To fix any chipped flux, take a piece of scrap metal and strike an arc holding the rod about a ¼ of an inch away from the metal till it burns to a complete and undamaged part of the rod. This is the only time you will want a long arc like that. After you have a good rod again, I find removing the rod from the holder and scraping it on something to remove the used flux helps with restarting the arc later. It gives the metal inside the rod a good contact to strike an arc with much less effort.
There are a few ways to move the rod and see the puddle of metal in the crater. In stick welding, you normally drag the rod in MIG and in TIG you push the torch with only a few exceptions. If you are right handed, you will point the rod toward your left side and strike it like a match to the right or bounce it lightly off of the metal. It may take a few tries to get the arc started but once you do you want to keep the arc as short as possible while scraping the metal with the edge of the rod on your movements. If your arc is too far from the metal the shield of gas protecting the arc from oxygen will not be able to do so. This will result in a porous weld that looks like Swiss cheese on the inside. That means the weld is not very strong. The welding rod should stay ahead of the puddle to avoid trapping slag in the weld. Your eyes should also focus mostly on the size if the puddle behind the rod to determine the size of the weld.
With most welding rods you can use the same techniques in most positions, but there are certain patterns welders favor for good reason. The most common techniques for a E6011 are:
- Whipping the rod, a moving it back and forth motion.
- Circles to fuse the metal in a circular motion.
- Weaving a side to side motion (for wider welds).
Then there are others, like myself, who have no real pattern. We only see the size of the puddle and adapt to what the fill needs of the joint are. When I was learning, circles worked for me. It all comes down to what you feel comfortable doing and gives you the best results! In the beginning, pick a pattern and stick to it until the weld is good. The rest will come in time!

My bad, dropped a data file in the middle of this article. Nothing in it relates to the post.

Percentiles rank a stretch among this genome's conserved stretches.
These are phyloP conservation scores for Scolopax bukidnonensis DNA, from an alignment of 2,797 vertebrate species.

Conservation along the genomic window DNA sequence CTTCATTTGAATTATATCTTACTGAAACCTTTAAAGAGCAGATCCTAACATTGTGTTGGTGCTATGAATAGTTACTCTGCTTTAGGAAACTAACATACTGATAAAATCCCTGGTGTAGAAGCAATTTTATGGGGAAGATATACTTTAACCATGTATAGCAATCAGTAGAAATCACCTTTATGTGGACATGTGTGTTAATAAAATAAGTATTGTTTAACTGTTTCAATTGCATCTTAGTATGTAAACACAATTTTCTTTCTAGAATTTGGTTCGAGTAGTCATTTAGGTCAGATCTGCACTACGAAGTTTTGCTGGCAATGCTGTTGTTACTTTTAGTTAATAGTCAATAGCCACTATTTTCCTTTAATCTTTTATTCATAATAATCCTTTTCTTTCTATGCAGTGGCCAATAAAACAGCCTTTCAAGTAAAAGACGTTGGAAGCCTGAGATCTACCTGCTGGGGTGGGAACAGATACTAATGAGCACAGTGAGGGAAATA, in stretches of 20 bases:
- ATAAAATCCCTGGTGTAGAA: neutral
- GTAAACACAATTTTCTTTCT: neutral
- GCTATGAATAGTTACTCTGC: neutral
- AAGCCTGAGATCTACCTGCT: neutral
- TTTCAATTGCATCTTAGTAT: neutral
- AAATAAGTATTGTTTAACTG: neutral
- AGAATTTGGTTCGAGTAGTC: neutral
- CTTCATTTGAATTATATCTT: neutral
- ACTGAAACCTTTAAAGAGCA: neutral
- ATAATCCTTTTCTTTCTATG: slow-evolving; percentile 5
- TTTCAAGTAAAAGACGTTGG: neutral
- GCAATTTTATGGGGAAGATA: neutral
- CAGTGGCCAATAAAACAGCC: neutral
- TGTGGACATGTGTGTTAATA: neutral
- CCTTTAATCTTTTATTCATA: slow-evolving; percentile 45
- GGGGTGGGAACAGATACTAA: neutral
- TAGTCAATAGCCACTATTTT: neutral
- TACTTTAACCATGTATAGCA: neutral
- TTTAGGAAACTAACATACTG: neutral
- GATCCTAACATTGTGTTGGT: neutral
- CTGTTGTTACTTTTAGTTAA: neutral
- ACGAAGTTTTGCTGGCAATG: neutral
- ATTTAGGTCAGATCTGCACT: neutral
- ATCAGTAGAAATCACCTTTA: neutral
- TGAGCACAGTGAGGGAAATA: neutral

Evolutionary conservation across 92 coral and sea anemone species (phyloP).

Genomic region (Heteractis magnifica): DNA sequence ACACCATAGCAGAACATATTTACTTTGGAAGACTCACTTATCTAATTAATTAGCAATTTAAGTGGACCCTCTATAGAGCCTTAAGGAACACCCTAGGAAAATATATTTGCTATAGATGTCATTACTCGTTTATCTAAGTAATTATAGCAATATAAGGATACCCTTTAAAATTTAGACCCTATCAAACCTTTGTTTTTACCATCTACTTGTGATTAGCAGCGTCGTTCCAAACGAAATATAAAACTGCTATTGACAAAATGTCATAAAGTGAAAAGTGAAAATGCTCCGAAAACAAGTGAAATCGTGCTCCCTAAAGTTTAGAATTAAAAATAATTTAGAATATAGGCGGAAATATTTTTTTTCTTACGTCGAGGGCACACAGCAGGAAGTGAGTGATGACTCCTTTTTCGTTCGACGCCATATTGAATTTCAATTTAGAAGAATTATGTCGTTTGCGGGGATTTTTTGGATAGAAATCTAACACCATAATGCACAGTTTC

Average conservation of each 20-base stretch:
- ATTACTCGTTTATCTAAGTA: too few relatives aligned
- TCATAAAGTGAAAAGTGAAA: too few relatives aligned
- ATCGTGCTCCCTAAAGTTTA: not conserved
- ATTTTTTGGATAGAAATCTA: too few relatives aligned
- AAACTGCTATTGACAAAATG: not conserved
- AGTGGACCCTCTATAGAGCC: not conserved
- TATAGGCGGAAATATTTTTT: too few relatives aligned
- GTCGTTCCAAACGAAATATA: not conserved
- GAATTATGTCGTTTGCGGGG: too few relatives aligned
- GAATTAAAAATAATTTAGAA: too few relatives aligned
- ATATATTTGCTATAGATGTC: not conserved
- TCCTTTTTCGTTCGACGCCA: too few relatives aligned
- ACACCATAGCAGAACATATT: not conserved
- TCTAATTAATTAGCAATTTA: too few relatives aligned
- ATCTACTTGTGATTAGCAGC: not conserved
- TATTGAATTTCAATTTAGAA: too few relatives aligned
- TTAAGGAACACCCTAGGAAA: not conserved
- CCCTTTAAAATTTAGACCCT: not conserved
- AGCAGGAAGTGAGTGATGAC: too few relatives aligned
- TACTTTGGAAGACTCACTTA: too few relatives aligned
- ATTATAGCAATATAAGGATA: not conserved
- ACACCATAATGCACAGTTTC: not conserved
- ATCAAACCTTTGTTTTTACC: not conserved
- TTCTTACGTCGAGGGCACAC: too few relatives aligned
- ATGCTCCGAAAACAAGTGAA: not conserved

Basic welding guidelines are that for 6010 and 6011 you whip the rod. For low hydrogen rods like a 7018 or 7024 you do circles or just hold a steady position and wait for the rod to fill the gap. With low hydrogen rods or any rods that have a lot of flux you want to avoid whipping because the flux that protects it also can cause problems by getting trapped in the weld. Technically this is called a slag inclusion. Don’t forget that the weld should twice the width of the rod.
Welding technique for thinner metals should be whipped; it keeps the rod from burning a hole in the metal. For metals slightly thicker than the rod, do circles or whip depending how wide you want the weld. Finally, for thicker metals after you complete the first pass using one of the above techniques, you should start weaving using a side-to-side motion and concentrating on holding onto the sides for the most part. The best example I can give on weaving technique is to actually count out loud the number 1001 while holding on one side and then weaving over to the other side and then repeating. It produces a very consistent pattern which produces a solid weld with excellent penetration.
Welding in different position changes what you do and how hot you set your machine. Flat or 1G /1F as it is called is the easiest. Horizontal or 2G /2F is a bit harder.